“I support spitting at every cross, every Christian, to degrade them forcefully. They used to slaughter and massacre us,” one man told the station. “It is written in the Torah that children pay for the sins of their fathers.”
“We are in favor of expelling them from our areas, to spit at them and humiliate them, anything we can do,” said another man.
“That’s what is written: When you see a cross or a Christian, spit,” said a boy.
In a video posted online by a reporter for the Haaretz daily on Monday, a group of Christians exiting a church carrying a wooden cross were seen walking by a group of religious Jews heading in the other direction. Several of the Jews then spit on the ground in the direction of the Christians as they pass.
קבוצה של צליינים יוצאת עם הצלב לרחוב שער האריות ונתקלת בקבוצה של מתפללים יהודים עם 4 המינים ואז מתחילות היריקות. ספרתי לפחות 7 בכמה שניות. pic.twitter.com/YjqaknATLw
— نير حسون Nir Hasson ניר חסון (@nirhasson) October 2, 2023
Some of the people in the clip appear to be ultra-Orthodox minors who spit at the Christians after seeing an adult man do so.
Jerusalem’s Old City is especially crowded this week during the Sukkot holiday. Tens of thousands of Jewish worshippers attended the priestly blessing at the Western Wall on Monday morning.
Netanyahu tweeted: “Israel is totally committed to safeguarding the sacred right of worship and pilgrimage to the holy sites of all faiths. I strongly condemn any attempt to intimidate worshipers, and I am committed to taking immediate and decisive action against it.”
He added: “Derogatory conduct toward worshipers is sacrilege and is simply unacceptable. Any form of hostility toward individuals engaged in worship will not be tolerated.”
Chief Ashkenazi Rabbi David Lau spoke out against the incidents, saying “such phenomena are unwarranted and certainly should not be attributed to Jewish law.”
Religious Affairs Minister Michael Malkieli from the ultra-Orthodox Shas party also said “this is not the way of the Torah, and there is no rabbi that supports or gives legitimacy to this reprehensible behavior.”
Several officials expressed worries that the spitting attacks were harming Israel’s standing among pilgrims, a major source of incoming tourism.
Highlighting the tensions, several dozen Jewish protesters demonstrated Tuesday outside the Pais Arena stadium in Jerusalem, where the International Christian Embassy of Jerusalem was holding its Israeli Night as part of its annual Feast of the Tabernacles.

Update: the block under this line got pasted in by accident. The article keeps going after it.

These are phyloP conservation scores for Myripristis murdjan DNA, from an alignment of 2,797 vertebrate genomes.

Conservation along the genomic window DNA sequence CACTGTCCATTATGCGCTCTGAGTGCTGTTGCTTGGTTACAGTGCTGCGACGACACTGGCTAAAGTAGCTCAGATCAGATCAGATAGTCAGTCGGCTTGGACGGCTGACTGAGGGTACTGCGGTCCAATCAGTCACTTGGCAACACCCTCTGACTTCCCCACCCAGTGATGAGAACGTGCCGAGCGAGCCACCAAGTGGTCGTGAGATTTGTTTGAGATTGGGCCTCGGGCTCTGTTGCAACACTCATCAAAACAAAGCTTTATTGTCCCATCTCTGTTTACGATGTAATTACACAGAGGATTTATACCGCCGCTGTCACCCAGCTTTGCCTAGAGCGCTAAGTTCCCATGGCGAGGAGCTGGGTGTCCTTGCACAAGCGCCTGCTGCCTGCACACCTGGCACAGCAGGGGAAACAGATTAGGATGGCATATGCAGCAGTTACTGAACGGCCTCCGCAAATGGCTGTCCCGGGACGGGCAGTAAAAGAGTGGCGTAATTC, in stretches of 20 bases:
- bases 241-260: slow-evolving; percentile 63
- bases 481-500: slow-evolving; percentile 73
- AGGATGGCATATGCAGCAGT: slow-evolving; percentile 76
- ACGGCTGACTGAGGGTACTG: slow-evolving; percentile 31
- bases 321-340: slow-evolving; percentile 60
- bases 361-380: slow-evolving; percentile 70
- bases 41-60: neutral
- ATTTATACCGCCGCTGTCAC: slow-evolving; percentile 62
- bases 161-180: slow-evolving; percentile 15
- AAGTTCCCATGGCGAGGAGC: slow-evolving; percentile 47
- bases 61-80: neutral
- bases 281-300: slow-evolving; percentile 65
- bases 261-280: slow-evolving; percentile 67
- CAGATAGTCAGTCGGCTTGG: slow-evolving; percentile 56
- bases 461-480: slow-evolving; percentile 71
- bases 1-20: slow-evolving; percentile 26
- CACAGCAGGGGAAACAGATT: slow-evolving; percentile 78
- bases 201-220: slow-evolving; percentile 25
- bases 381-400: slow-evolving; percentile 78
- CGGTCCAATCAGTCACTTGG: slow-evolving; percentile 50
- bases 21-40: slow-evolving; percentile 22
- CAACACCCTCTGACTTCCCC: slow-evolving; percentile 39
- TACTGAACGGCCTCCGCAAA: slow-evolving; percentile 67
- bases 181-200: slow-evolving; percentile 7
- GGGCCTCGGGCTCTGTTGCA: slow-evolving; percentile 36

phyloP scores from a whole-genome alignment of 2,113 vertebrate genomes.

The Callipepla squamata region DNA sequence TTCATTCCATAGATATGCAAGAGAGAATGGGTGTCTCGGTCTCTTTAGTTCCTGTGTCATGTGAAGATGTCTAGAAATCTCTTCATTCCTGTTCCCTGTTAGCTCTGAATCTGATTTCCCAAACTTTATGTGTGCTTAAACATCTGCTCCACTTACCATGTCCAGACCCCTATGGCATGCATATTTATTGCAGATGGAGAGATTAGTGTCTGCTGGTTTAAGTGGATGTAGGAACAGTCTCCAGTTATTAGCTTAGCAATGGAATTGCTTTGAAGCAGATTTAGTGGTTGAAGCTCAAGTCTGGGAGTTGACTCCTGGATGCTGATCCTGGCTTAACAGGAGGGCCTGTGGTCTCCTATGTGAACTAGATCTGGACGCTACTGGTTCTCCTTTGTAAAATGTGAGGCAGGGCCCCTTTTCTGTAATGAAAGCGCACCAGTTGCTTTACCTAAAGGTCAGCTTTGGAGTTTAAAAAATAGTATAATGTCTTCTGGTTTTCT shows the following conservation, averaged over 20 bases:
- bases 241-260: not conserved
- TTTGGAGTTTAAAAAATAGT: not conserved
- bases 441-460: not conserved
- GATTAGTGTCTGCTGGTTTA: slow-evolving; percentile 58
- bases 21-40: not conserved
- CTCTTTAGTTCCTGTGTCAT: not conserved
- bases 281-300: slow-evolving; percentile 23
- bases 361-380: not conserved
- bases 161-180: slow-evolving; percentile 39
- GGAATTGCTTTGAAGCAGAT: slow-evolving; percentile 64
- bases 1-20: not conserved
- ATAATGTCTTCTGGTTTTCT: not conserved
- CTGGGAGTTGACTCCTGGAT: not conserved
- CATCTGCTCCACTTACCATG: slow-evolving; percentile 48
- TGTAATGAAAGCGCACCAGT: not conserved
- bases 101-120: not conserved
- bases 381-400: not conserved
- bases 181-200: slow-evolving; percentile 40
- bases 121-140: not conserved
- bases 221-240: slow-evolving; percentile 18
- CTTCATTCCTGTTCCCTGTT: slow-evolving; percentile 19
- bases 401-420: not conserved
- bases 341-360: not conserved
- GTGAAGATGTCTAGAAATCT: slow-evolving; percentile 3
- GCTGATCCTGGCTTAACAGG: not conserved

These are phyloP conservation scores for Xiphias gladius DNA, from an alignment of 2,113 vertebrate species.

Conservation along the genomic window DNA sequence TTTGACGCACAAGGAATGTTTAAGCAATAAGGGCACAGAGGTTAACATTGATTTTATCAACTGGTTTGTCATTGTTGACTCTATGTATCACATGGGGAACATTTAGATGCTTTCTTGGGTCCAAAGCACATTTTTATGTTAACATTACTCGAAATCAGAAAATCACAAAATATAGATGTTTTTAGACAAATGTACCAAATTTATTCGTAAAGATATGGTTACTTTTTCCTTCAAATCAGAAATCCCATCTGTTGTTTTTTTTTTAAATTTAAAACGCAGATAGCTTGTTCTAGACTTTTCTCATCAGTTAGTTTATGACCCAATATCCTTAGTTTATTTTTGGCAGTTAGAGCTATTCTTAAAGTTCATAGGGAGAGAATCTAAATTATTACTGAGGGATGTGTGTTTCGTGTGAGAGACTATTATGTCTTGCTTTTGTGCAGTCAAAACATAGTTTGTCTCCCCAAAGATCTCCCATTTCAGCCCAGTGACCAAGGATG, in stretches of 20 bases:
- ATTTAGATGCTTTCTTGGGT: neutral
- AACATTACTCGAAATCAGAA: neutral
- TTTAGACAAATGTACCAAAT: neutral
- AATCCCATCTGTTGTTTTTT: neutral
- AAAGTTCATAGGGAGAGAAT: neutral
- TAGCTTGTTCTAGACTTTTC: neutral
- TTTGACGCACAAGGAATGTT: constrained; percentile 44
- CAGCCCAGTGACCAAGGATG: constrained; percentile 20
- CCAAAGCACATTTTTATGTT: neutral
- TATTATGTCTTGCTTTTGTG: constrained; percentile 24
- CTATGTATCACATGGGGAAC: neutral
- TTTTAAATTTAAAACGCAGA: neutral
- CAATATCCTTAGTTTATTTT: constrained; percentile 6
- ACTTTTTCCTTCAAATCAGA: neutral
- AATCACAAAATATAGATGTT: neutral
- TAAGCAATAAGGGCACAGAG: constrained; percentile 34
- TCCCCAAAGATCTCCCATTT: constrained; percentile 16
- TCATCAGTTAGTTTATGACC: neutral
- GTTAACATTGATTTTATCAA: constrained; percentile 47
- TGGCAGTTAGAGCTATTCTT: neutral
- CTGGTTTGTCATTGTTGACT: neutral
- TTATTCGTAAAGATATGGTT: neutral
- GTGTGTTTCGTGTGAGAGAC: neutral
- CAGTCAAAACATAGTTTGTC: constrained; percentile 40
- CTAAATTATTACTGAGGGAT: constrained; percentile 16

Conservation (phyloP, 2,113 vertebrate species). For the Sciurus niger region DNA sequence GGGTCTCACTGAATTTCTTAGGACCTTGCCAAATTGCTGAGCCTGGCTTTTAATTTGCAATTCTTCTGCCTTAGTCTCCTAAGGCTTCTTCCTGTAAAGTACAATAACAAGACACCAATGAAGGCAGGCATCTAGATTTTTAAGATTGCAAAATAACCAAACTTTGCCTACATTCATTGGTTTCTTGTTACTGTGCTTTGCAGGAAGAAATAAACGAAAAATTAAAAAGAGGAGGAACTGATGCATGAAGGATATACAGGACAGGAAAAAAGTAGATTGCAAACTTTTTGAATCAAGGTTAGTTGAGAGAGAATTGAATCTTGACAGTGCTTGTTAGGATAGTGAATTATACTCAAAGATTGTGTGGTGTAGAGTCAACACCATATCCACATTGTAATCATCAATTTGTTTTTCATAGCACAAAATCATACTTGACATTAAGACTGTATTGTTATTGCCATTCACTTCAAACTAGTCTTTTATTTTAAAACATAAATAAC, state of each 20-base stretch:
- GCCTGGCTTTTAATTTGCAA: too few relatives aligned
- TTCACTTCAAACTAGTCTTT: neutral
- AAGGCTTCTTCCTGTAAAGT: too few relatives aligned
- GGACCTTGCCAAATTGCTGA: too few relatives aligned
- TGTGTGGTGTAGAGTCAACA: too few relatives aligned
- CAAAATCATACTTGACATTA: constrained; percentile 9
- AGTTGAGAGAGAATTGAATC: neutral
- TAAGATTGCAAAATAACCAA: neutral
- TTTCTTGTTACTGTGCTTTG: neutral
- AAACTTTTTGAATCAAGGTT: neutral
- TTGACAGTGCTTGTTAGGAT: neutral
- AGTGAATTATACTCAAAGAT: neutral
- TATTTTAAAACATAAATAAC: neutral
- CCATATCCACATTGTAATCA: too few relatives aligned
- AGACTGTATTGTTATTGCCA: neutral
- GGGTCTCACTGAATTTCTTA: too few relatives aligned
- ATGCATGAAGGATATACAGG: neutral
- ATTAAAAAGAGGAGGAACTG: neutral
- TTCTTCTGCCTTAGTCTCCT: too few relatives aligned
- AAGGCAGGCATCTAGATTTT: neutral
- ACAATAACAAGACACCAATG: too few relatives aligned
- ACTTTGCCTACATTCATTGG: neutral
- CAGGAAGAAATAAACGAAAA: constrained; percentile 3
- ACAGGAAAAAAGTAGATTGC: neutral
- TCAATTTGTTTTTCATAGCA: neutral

Demonstrators, mostly religious teens, called out to those walking into the stadium, alleging that the ICEJ is a missionary organization, and held up a banner reading, “We should stand strong as proud Jews. Faithfully for Generations!”
Jerusalem Deputy Mayor Fleur Hassan-Nahoum, who has led efforts in the city council to combat harassment of Christians, said Monday that police were beginning to take the issue seriously.
“We should have zero tolerance for these hooligans who are driven by miseducation and hatred, attacking peaceful worshipers anywhere in the city,” she told The Times of Israel. “After months of lobbying, we are pleased the police are taking action and arresting those responsible.”
Israel’s government routinely emphasizes Israel’s freedom of worship and portrays the Jewish state as the only safe home for Christians in a hostile Middle East.
The picture of safe coexistence usually painted by Israeli officials is starkly at odds with the experiences Jerusalem’s Christian leaders themselves describe. While they readily acknowledge that there is no organized or governmental effort against them, Christian clergy in the Old City tell of a deteriorating atmosphere of harassment, apathy from authorities, and a growing fear that incidents of spitting and vandalism could turn into violence against their persons.
Lazar Berman contributed to this report